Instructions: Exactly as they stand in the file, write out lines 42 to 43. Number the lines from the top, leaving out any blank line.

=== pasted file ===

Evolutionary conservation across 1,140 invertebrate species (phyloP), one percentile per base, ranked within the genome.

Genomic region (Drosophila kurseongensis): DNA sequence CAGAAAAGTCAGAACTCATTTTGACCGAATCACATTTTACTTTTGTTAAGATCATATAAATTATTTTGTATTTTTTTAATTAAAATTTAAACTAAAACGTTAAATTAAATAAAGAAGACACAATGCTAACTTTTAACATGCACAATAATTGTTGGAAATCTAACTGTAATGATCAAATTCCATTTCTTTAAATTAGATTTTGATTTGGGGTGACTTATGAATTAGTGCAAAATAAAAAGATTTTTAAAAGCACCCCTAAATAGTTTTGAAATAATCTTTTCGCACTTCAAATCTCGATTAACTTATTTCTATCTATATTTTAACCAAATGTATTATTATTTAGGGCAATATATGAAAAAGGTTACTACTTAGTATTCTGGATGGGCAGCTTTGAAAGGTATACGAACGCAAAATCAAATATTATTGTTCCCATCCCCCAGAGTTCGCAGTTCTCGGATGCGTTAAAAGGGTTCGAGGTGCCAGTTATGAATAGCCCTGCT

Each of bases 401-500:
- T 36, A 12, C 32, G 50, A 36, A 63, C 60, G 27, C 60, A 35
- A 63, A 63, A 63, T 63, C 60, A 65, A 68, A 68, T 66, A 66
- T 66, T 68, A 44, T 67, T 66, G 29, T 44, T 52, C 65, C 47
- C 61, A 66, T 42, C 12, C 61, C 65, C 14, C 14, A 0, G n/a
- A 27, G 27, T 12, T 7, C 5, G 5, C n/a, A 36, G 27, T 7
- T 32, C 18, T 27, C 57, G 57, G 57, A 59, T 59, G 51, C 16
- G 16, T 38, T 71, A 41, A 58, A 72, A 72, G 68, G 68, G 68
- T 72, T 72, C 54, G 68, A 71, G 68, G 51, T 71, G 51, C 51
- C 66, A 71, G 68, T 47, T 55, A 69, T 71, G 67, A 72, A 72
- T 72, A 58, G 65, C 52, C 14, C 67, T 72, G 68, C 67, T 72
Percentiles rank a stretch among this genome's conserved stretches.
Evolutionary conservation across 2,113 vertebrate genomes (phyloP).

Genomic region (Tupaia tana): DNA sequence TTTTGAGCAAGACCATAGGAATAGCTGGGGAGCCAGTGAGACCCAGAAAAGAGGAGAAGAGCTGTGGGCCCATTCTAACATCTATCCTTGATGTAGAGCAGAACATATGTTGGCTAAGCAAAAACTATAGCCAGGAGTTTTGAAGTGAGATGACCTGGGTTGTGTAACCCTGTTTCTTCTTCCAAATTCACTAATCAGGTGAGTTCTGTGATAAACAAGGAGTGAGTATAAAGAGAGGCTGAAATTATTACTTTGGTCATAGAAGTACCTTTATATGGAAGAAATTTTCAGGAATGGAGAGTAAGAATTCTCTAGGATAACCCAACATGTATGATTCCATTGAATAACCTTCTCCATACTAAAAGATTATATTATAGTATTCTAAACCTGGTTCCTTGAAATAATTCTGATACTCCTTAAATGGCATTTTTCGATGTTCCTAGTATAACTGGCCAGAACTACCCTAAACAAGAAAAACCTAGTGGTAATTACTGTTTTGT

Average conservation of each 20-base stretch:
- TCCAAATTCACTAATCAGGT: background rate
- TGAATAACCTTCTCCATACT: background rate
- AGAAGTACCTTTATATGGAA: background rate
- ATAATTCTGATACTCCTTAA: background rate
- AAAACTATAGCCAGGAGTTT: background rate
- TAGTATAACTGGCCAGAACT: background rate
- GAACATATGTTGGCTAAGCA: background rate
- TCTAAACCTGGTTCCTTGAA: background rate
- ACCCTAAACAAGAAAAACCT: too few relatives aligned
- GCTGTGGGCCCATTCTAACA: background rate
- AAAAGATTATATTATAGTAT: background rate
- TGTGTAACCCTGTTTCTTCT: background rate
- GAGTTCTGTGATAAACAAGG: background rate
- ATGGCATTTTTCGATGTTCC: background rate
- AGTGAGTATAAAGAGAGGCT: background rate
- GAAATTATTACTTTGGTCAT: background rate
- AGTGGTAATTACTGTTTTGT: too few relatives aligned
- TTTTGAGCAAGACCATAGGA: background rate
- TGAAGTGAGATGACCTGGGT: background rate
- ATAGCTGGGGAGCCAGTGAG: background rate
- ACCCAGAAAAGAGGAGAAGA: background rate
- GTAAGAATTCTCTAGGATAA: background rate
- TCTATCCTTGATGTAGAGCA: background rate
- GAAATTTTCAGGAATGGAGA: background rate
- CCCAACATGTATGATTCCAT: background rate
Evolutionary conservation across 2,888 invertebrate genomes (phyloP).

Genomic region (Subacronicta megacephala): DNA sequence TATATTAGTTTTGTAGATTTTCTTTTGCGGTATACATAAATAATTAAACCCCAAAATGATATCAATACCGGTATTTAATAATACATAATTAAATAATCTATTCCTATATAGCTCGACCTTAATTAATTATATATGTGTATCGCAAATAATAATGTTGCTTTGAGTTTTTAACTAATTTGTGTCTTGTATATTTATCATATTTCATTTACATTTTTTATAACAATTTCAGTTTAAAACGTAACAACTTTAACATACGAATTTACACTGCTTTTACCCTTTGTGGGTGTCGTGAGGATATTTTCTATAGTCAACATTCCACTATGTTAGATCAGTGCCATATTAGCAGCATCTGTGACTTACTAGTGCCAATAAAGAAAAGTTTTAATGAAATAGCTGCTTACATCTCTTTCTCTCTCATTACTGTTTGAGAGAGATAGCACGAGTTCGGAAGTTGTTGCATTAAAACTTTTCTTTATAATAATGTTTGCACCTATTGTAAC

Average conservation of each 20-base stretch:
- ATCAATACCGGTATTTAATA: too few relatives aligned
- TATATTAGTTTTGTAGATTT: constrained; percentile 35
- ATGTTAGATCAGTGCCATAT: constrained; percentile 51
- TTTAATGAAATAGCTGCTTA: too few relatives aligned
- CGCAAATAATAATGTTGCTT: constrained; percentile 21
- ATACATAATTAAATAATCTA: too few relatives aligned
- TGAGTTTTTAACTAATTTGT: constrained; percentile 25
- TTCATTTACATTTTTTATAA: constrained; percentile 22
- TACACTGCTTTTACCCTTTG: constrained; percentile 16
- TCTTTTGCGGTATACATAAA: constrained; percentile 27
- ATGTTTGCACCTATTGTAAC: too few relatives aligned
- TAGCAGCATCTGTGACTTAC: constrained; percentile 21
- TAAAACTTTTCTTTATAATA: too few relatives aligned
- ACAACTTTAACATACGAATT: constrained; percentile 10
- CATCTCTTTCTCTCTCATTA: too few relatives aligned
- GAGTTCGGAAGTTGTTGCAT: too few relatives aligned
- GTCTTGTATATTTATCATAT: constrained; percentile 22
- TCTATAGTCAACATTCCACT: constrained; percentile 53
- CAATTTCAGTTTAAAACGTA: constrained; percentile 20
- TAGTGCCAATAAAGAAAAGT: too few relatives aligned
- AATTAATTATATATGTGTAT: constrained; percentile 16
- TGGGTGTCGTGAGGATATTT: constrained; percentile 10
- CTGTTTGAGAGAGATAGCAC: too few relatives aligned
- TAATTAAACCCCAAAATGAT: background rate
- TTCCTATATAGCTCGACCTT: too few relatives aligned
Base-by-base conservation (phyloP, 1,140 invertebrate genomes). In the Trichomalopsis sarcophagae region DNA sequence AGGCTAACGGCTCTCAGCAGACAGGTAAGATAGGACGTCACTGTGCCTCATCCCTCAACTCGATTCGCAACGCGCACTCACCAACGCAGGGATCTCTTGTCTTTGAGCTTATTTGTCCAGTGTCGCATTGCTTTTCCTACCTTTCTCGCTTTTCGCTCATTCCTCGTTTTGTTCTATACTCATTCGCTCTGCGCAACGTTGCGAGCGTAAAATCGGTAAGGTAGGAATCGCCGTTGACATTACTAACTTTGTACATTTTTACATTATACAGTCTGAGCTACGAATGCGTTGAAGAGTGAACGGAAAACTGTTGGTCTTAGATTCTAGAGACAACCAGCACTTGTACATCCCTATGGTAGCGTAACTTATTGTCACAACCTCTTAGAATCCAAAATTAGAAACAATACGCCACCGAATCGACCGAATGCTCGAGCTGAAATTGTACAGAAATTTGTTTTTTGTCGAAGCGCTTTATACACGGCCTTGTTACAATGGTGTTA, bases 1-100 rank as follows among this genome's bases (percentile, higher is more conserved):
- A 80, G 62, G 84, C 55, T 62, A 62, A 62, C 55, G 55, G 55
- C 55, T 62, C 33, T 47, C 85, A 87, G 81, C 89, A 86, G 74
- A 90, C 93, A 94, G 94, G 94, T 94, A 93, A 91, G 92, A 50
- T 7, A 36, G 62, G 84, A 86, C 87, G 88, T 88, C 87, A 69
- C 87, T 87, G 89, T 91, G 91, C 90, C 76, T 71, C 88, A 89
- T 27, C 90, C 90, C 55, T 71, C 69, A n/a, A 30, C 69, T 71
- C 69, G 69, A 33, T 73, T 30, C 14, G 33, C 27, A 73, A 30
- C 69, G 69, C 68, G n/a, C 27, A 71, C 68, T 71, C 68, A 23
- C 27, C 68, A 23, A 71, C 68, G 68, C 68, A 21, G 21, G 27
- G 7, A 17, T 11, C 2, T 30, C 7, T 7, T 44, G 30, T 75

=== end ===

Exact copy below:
- CCCAACATGTATGATTCCAT: background rate
Evolutionary conservation across 2,888 invertebrate genomes (phyloP).